I see where Ernani, walking the bridal garden,
Amid perfumes of night-roses, radiant, holding his bride by the hand,
Hears the infernal call, the death-pledge of the horn.
To crossing swords, and gray hairs bared to heaven,
The clear, electric base and baritone of the world,
The trombone duo—Libertad forever!
From Spanish chestnut-trees' dense shade,
By old and heavy convent walls, a wailing song,
Song of lost love—the torch of youth and life quench'd in despair,
Song of the dying swan—Fernando's heart is breaking.
Awaking from her woes at last, retriev'd Amina sings;
Copious as stars, and glad as morning light, the torrents of her joy.
(The teeming lady comes!
The lustrous orb—Venus contralto—the blooming mother,
Sister of loftiest gods—Alboni's self I hear.)
I hear those odes, symphonies, operas;
I hear in the William Tell, the music of an arous'd and angry people;
I hear Meyerbeer's Huguenots, the Prophet or Robert;
Gounod's Faust, or Mozart's Don Juan.
I hear the dance-music of all nations,
The waltz, (some delicious measure, lapsing, bathing me in bliss;)
The bolero, to tinkling guitars and clattering castanets.
I see religious dances old and new,
I hear the sound of the Hebrew lyre,
I see the Crusaders marching, bearing the cross on high, to the martial clang of cymbals;
I hear dervishes monotonously chanting, interspersed with frantic shouts, as they spin around, turning always towards Mecca;
I see the rapt religious dances of the Persians and the Arabs;
Again at Eleusis, home of Ceres, I see the modern Greeks dancing,
I hear them clapping their hands, as they bend their bodies,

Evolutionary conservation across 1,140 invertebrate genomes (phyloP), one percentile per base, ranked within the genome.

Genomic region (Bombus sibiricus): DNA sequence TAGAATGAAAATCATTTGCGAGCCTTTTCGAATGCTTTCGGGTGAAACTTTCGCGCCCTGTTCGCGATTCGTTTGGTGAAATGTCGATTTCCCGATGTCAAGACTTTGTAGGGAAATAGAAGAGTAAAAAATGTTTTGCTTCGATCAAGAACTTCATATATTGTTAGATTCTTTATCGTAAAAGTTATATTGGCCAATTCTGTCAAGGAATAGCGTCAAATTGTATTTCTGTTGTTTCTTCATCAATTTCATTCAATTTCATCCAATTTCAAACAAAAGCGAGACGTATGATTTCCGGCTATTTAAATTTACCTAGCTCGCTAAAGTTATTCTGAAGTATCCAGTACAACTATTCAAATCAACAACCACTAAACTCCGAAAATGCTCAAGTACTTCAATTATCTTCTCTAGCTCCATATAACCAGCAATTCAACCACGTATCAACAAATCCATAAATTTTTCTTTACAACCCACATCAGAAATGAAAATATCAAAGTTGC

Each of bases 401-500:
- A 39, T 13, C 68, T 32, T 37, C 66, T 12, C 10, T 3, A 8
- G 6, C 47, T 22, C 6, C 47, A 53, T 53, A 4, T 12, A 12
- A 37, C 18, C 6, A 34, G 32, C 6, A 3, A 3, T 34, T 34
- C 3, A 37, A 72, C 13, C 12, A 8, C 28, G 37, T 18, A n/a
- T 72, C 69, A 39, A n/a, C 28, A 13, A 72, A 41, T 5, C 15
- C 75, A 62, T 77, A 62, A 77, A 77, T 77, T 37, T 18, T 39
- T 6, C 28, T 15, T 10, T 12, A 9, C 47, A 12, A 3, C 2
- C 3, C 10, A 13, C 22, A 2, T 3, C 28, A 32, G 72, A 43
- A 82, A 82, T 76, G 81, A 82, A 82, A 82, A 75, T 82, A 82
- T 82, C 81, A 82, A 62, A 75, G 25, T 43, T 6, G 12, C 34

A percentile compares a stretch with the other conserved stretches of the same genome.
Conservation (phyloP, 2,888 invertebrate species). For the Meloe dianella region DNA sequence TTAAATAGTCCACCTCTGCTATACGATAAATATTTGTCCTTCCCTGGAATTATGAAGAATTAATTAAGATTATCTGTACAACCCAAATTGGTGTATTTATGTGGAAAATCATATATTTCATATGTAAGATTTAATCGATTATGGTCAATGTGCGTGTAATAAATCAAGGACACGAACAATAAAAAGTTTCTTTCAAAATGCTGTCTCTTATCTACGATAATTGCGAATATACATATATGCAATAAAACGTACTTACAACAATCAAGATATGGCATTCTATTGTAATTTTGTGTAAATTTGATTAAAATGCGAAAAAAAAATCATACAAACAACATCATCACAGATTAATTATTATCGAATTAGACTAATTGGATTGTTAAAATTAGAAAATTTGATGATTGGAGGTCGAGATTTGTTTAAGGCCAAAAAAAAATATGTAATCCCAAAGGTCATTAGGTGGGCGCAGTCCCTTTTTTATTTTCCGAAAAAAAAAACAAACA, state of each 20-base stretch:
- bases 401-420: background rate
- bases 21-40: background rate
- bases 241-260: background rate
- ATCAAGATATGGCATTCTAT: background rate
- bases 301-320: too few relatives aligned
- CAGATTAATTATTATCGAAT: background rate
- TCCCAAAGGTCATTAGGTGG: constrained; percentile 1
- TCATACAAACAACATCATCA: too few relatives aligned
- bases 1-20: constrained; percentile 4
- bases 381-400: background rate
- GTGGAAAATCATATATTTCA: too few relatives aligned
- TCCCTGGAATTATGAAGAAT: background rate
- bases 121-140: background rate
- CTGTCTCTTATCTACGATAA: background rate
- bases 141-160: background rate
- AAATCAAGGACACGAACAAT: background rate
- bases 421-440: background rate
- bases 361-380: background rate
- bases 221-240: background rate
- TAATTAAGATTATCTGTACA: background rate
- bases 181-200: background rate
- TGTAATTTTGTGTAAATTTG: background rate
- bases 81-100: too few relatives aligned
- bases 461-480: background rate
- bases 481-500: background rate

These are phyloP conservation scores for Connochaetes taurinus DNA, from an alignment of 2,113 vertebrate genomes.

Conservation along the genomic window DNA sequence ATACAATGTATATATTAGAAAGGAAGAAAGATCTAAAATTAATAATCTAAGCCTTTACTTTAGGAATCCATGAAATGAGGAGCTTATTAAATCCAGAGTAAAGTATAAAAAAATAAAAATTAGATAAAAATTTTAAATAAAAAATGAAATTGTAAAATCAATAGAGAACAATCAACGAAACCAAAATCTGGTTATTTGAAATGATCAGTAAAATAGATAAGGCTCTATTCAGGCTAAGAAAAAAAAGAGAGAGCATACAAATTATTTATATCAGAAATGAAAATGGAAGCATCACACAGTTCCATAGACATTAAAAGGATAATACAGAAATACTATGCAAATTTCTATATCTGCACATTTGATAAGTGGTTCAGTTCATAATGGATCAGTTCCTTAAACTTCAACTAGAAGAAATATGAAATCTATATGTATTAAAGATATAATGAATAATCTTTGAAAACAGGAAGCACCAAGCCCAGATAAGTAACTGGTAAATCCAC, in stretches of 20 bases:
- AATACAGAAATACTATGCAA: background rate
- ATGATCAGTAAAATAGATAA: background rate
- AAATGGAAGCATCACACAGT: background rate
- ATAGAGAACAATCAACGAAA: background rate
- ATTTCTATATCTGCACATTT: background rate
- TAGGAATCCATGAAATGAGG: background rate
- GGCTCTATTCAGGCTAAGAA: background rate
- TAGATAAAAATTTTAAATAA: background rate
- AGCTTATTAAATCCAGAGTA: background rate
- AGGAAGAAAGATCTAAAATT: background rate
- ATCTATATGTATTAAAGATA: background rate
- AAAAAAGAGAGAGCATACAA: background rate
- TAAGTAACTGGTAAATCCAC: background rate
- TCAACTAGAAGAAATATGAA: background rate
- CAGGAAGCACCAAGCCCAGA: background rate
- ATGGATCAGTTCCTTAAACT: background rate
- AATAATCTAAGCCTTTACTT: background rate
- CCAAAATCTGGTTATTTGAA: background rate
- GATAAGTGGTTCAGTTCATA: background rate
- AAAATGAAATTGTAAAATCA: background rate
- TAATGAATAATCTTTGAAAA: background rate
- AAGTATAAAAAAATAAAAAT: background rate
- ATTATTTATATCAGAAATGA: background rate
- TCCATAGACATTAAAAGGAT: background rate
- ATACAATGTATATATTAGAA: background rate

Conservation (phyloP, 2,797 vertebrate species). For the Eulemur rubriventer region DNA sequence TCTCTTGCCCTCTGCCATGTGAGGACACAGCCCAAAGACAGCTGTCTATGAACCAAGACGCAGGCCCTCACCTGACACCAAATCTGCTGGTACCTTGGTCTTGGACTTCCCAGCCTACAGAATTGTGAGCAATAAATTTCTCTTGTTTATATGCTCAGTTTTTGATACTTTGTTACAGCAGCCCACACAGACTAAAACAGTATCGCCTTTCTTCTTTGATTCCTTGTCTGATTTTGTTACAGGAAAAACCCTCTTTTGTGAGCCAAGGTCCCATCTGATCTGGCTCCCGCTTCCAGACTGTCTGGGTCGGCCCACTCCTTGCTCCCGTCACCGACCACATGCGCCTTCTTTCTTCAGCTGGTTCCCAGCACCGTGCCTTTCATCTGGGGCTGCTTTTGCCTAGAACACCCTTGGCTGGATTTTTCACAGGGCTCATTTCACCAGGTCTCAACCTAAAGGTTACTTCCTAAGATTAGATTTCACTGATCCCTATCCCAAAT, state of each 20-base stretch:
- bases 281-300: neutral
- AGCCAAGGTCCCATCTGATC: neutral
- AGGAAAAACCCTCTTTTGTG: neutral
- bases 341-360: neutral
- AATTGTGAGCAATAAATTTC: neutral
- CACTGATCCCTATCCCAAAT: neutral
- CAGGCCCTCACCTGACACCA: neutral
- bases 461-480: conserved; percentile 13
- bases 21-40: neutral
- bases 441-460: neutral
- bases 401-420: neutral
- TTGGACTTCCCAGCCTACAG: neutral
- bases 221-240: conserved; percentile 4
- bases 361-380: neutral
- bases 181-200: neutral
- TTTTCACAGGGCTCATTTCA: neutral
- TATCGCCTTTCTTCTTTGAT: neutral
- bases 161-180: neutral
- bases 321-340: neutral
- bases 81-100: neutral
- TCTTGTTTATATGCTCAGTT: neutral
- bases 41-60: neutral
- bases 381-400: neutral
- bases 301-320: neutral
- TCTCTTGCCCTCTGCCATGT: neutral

I hear the metrical shuffling of their feet.
I see again the wild old Corybantian dance, the performers wounding each other;
I see the Roman youth, to the shrill sound of flageolets, throwing and catching their weapons,
As they fall on their knees, and rise again.
I hear from the Mussulman mosque the muezzin calling;
I see the worshippers within, (nor form, nor sermon, argument, nor word,
But rhapsodes, silent, devout—rais'd, glowing heads—ecstatic faces.)
The instruments, chants, of far-off climes resume themselves,
The Egyptian harp of many strings,
The primitive chants of the Nile boatmen;
The sacred imperial hymns of China,
To the delicate sounds of the king, (the stricken wood and stone;)
Or to Hindu flutes, and the fretting twang of the Vina,
A band of bayaderes.
Now Asia, Africa leave me—Europe, seizing, inflates me;
To organs huge, and bands, I hear as from vast concourses of voices,
Luther's strong hymn, Eine feste Burg ist unser Gott;
Rossini's Stabat Mater dolorosa;
Or, floating in some high cathedral dim, with gorgeous color'd windows,
The passionate Agnus Dei, or Gloria in Excelsis.
And you, sweet singers of old lands—Soprani! Tenori!
To you a new bard, carolling free in the west,
Obeisant, sends his love.